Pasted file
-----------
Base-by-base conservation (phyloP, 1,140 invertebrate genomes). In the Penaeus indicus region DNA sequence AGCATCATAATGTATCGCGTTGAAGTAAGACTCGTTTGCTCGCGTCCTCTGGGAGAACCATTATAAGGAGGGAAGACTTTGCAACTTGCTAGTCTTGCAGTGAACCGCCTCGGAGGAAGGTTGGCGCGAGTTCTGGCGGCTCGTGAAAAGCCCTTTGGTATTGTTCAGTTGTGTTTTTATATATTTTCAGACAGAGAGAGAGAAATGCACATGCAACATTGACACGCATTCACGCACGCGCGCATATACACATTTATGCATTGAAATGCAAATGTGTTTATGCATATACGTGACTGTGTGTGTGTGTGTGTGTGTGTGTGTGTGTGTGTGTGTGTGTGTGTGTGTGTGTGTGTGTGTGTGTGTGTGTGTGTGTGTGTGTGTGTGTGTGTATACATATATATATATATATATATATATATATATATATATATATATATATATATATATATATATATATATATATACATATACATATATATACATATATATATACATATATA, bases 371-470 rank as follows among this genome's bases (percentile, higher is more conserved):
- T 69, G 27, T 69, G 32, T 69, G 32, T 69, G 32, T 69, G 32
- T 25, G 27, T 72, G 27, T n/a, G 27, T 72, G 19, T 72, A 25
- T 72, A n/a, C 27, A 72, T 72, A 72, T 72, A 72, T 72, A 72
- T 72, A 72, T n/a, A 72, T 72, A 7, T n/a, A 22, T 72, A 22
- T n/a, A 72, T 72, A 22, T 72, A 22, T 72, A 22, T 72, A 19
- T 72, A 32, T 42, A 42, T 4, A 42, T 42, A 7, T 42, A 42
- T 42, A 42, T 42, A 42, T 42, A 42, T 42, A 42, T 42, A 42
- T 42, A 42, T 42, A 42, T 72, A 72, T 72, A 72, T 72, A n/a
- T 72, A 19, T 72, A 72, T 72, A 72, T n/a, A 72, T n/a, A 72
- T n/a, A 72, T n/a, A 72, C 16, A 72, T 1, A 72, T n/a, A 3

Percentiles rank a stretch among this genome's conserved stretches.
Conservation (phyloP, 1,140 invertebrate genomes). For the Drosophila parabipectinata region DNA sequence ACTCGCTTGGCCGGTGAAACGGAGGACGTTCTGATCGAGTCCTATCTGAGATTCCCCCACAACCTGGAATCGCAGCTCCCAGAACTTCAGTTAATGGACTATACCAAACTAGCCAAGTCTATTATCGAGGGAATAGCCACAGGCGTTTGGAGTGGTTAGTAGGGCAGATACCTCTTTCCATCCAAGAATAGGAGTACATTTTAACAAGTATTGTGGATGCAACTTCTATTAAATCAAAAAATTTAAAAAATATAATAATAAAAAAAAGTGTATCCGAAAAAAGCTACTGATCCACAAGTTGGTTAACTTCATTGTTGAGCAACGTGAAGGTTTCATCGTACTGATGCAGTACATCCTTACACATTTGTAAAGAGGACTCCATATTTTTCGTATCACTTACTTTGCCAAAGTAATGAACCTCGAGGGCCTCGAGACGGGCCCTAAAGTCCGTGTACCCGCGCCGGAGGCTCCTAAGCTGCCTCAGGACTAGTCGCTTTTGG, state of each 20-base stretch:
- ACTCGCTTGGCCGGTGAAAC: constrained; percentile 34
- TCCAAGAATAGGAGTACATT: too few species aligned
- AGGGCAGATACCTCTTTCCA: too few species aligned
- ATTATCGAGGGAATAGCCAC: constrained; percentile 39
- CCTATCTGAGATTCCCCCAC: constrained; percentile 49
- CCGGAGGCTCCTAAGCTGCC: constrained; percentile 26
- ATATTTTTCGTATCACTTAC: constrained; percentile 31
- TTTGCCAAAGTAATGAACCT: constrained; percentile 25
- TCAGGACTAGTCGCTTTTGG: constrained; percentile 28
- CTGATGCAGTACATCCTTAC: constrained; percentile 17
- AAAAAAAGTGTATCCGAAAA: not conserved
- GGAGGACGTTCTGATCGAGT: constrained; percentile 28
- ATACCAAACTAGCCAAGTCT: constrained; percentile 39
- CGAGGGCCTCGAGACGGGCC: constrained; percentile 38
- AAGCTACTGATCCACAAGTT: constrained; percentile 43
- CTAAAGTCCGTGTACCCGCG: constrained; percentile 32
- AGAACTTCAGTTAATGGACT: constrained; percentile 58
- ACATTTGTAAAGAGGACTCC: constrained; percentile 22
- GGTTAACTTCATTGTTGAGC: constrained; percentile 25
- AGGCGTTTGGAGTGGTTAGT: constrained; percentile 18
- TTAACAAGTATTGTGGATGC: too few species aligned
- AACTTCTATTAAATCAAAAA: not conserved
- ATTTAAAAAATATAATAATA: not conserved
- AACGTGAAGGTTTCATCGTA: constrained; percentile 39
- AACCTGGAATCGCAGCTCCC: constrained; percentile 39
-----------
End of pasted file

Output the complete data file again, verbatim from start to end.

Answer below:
Base-by-base conservation (phyloP, 1,140 invertebrate genomes). In the Penaeus indicus region DNA sequence AGCATCATAATGTATCGCGTTGAAGTAAGACTCGTTTGCTCGCGTCCTCTGGGAGAACCATTATAAGGAGGGAAGACTTTGCAACTTGCTAGTCTTGCAGTGAACCGCCTCGGAGGAAGGTTGGCGCGAGTTCTGGCGGCTCGTGAAAAGCCCTTTGGTATTGTTCAGTTGTGTTTTTATATATTTTCAGACAGAGAGAGAGAAATGCACATGCAACATTGACACGCATTCACGCACGCGCGCATATACACATTTATGCATTGAAATGCAAATGTGTTTATGCATATACGTGACTGTGTGTGTGTGTGTGTGTGTGTGTGTGTGTGTGTGTGTGTGTGTGTGTGTGTGTGTGTGTGTGTGTGTGTGTGTGTGTGTGTGTGTGTGTGTGTATACATATATATATATATATATATATATATATATATATATATATATATATATATATATATATATATATATATATACATATACATATATATACATATATATATACATATATA, bases 371-470 rank as follows among this genome's bases (percentile, higher is more conserved):
- T 69, G 27, T 69, G 32, T 69, G 32, T 69, G 32, T 69, G 32
- T 25, G 27, T 72, G 27, T n/a, G 27, T 72, G 19, T 72, A 25
- T 72, A n/a, C 27, A 72, T 72, A 72, T 72, A 72, T 72, A 72
- T 72, A 72, T n/a, A 72, T 72, A 7, T n/a, A 22, T 72, A 22
- T n/a, A 72, T 72, A 22, T 72, A 22, T 72, A 22, T 72, A 19
- T 72, A 32, T 42, A 42, T 4, A 42, T 42, A 7, T 42, A 42
- T 42, A 42, T 42, A 42, T 42, A 42, T 42, A 42, T 42, A 42
- T 42, A 42, T 42, A 42, T 72, A 72, T 72, A 72, T 72, A n/a
- T 72, A 19, T 72, A 72, T 72, A 72, T n/a, A 72, T n/a, A 72
- T n/a, A 72, T n/a, A 72, C 16, A 72, T 1, A 72, T n/a, A 3

Percentiles rank a stretch among this genome's conserved stretches.
Conservation (phyloP, 1,140 invertebrate genomes). For the Drosophila parabipectinata region DNA sequence ACTCGCTTGGCCGGTGAAACGGAGGACGTTCTGATCGAGTCCTATCTGAGATTCCCCCACAACCTGGAATCGCAGCTCCCAGAACTTCAGTTAATGGACTATACCAAACTAGCCAAGTCTATTATCGAGGGAATAGCCACAGGCGTTTGGAGTGGTTAGTAGGGCAGATACCTCTTTCCATCCAAGAATAGGAGTACATTTTAACAAGTATTGTGGATGCAACTTCTATTAAATCAAAAAATTTAAAAAATATAATAATAAAAAAAAGTGTATCCGAAAAAAGCTACTGATCCACAAGTTGGTTAACTTCATTGTTGAGCAACGTGAAGGTTTCATCGTACTGATGCAGTACATCCTTACACATTTGTAAAGAGGACTCCATATTTTTCGTATCACTTACTTTGCCAAAGTAATGAACCTCGAGGGCCTCGAGACGGGCCCTAAAGTCCGTGTACCCGCGCCGGAGGCTCCTAAGCTGCCTCAGGACTAGTCGCTTTTGG, state of each 20-base stretch:
- ACTCGCTTGGCCGGTGAAAC: constrained; percentile 34
- TCCAAGAATAGGAGTACATT: too few species aligned
- AGGGCAGATACCTCTTTCCA: too few species aligned
- ATTATCGAGGGAATAGCCAC: constrained; percentile 39
- CCTATCTGAGATTCCCCCAC: constrained; percentile 49
- CCGGAGGCTCCTAAGCTGCC: constrained; percentile 26
- ATATTTTTCGTATCACTTAC: constrained; percentile 31
- TTTGCCAAAGTAATGAACCT: constrained; percentile 25
- TCAGGACTAGTCGCTTTTGG: constrained; percentile 28
- CTGATGCAGTACATCCTTAC: constrained; percentile 17
- AAAAAAAGTGTATCCGAAAA: not conserved
- GGAGGACGTTCTGATCGAGT: constrained; percentile 28
- ATACCAAACTAGCCAAGTCT: constrained; percentile 39
- CGAGGGCCTCGAGACGGGCC: constrained; percentile 38
- AAGCTACTGATCCACAAGTT: constrained; percentile 43
- CTAAAGTCCGTGTACCCGCG: constrained; percentile 32
- AGAACTTCAGTTAATGGACT: constrained; percentile 58
- ACATTTGTAAAGAGGACTCC: constrained; percentile 22
- GGTTAACTTCATTGTTGAGC: constrained; percentile 25
- AGGCGTTTGGAGTGGTTAGT: constrained; percentile 18
- TTAACAAGTATTGTGGATGC: too few species aligned
- AACTTCTATTAAATCAAAAA: not conserved
- ATTTAAAAAATATAATAATA: not conserved
- AACGTGAAGGTTTCATCGTA: constrained; percentile 39
- AACCTGGAATCGCAGCTCCC: constrained; percentile 39